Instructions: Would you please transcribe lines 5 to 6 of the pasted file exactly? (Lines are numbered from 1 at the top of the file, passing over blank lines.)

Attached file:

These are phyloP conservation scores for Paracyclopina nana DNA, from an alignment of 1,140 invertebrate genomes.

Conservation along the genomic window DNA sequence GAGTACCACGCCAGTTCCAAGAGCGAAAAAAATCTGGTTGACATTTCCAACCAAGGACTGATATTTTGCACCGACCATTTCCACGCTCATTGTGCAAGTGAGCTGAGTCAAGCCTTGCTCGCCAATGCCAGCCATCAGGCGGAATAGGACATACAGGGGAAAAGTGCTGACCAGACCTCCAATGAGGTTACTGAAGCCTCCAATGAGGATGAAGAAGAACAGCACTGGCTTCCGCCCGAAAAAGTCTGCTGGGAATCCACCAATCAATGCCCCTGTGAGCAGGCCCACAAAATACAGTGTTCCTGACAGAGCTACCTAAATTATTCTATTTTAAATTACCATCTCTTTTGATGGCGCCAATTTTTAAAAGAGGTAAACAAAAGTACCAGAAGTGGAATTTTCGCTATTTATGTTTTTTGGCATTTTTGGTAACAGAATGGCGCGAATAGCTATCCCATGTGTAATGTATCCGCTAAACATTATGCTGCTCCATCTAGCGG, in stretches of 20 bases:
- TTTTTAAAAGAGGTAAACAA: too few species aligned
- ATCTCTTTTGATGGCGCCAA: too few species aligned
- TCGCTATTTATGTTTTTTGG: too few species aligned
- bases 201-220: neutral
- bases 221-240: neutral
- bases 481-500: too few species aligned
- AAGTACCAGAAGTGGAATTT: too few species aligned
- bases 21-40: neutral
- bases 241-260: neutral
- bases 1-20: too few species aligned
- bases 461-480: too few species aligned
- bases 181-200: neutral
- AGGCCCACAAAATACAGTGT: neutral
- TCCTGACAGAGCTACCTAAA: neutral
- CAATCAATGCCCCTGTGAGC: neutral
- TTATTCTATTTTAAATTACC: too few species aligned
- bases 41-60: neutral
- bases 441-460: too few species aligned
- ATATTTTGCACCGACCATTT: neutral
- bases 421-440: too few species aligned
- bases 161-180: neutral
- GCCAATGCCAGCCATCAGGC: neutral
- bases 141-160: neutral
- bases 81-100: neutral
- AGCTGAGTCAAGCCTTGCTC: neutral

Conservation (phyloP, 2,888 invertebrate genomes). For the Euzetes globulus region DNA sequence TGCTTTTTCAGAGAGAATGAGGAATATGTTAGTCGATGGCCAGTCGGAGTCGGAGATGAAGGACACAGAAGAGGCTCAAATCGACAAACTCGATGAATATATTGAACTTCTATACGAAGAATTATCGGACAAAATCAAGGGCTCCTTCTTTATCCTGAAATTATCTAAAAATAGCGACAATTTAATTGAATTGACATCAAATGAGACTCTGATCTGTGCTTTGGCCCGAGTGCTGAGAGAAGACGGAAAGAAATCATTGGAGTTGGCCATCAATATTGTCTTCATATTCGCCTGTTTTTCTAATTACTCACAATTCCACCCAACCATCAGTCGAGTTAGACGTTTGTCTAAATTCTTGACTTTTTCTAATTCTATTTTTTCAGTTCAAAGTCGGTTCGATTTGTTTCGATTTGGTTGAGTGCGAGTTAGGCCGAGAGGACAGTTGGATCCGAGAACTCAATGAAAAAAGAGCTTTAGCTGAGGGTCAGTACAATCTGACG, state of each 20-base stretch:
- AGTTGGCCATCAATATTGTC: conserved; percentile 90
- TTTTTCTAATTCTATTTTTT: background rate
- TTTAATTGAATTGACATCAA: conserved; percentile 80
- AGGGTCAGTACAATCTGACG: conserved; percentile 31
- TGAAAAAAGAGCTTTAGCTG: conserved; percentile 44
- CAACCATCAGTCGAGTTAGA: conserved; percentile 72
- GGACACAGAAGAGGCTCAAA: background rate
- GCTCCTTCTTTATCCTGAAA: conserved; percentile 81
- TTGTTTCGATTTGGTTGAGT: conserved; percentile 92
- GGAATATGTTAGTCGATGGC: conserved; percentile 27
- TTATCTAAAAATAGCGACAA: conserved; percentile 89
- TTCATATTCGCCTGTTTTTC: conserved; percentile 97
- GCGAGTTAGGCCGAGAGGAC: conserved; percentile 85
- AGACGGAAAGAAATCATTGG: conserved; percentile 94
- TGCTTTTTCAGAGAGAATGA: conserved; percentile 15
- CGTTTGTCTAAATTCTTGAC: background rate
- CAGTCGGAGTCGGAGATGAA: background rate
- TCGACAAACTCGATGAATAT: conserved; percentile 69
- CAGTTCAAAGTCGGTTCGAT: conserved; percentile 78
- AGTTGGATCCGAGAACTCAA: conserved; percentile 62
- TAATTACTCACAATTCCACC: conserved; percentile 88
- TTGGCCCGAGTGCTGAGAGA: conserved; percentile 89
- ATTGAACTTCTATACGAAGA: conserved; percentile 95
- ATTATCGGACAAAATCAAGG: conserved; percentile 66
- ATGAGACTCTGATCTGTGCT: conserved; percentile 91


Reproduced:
- TCGCTATTTATGTTTTTTGG: too few species aligned
- bases 201-220: neutral